Home Insurance Q & A – Can I Repair or Renovate My House Without Changing My Insurance?
While it might be tempting to power through a renovation to your house without contacting your insurer in order to save on home insurance rates, this is risky. While you might keep cheaper rates in the short term, you can run into big trouble down the road. When it comes to changes to your home, your insurance provider always needs to be in the know! Consider these scenarios…
~ If you are renovating by adding an addition to your home without having informed your insurance provider, you are not covered if something happens during the renovation. You will be out the money you put in if something goes awry, such as a fire for example. You also face a higher risk of theft while your home is under construction. You should be contacting your insurance provider once you have your permit in place for the renovation and you are ready to get your project started.
~ If your renovation is a large undertaking, and you are actually going to be vacating your home, then this requires an update to your policy. Talk to your broker about what your reno entails and whether it will be extensive enough to change your home’s status to one of “under construction”.
~ If your renovation involves changing the use of a space, such as converting a garage into a room, you should check your insurance policy to see if that space is included in your current coverage. If not, it will need to be added in.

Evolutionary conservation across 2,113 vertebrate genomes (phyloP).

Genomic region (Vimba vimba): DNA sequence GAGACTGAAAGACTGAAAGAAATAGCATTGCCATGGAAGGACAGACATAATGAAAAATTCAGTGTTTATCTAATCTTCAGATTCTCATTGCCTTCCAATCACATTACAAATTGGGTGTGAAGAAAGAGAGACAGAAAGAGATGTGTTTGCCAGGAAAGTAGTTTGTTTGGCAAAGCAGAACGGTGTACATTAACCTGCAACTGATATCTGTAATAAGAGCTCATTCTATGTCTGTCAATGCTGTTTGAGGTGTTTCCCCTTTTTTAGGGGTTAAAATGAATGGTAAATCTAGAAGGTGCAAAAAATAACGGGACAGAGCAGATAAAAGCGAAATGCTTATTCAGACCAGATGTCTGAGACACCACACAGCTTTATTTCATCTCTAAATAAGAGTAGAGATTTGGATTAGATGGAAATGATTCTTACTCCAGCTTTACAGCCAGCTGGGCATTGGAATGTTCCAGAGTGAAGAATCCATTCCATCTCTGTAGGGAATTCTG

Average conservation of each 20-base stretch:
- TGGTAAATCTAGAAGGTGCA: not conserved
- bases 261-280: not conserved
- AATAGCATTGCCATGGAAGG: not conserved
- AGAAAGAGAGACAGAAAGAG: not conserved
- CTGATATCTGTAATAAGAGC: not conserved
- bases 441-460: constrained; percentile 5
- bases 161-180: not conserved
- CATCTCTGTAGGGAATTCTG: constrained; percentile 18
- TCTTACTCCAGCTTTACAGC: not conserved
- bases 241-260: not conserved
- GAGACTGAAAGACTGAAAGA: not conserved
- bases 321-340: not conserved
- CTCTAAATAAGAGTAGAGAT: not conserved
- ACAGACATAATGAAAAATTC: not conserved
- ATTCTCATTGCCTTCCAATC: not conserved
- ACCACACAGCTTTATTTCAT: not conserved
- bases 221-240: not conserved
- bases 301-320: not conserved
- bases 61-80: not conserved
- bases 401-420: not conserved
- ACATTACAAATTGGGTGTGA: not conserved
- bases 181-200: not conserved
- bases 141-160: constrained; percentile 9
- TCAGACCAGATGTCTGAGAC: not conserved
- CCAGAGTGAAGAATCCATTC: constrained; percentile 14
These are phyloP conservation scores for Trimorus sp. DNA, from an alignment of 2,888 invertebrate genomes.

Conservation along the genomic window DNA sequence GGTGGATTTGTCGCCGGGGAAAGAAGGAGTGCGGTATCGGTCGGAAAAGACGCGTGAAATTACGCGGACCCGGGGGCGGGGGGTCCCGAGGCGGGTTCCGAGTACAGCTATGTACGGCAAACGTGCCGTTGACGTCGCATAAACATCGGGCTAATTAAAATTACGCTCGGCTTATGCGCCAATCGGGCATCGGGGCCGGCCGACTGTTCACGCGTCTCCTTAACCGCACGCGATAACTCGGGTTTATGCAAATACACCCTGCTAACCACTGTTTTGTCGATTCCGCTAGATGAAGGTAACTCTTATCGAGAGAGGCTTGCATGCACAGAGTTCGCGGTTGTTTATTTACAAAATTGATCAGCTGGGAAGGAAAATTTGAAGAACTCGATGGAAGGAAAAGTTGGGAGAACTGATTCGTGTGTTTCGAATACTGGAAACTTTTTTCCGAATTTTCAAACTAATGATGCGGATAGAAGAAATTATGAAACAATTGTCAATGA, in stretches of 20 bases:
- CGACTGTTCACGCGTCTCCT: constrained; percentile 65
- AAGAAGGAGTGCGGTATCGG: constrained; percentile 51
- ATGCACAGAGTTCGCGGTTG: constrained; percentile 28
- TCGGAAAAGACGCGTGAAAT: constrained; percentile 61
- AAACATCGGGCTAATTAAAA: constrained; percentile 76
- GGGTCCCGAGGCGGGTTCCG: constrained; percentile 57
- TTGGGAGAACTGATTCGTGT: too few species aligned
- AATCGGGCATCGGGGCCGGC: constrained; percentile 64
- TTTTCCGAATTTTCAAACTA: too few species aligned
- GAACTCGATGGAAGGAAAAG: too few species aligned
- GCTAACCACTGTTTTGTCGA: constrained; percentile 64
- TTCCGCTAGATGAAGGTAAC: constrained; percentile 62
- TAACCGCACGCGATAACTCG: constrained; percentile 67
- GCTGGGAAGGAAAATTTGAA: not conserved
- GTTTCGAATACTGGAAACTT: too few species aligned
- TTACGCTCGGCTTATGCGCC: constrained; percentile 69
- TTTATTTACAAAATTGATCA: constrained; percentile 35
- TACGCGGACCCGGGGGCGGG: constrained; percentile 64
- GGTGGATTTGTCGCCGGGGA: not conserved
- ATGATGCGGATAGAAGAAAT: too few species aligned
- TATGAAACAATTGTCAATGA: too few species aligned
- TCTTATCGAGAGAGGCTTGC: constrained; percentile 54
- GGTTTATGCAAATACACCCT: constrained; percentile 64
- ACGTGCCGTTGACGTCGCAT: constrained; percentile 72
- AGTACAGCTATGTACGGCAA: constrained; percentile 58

~ If your renovation is not adding or converting any space, but simply improving upon what you have, such as an upgrade to a kitchen or bathroom, this is still something to discuss with your provider. The reno you are doing may add considerable value to your home and you want to be sure that you are fully covered for the replacement value. You definitely don’t want to be under-insured!
~ If your renovation is taking steps to actually make your home safer, such as repairing or replacing an old electrical system or dealing with an old roof, you could actually end up saving on your insurance rates. It’s definitely worth it to ask.
In short, any sort of change to your house and the ramifications to your home insurance policy should be discussed with your broker. If you fail to inform your provider about what is happening with your home, and make the necessary adjustments to your policy, you run the risk of being denied a claim or coverage. Never assume what is in your policy and that you will be covered, even during a renovation. It’s always better to ask and be transparent, than to be surprised by a denial of coverage due to an assumption you made.
Image source: FreeDigitalPhotos.net | Stuart Miles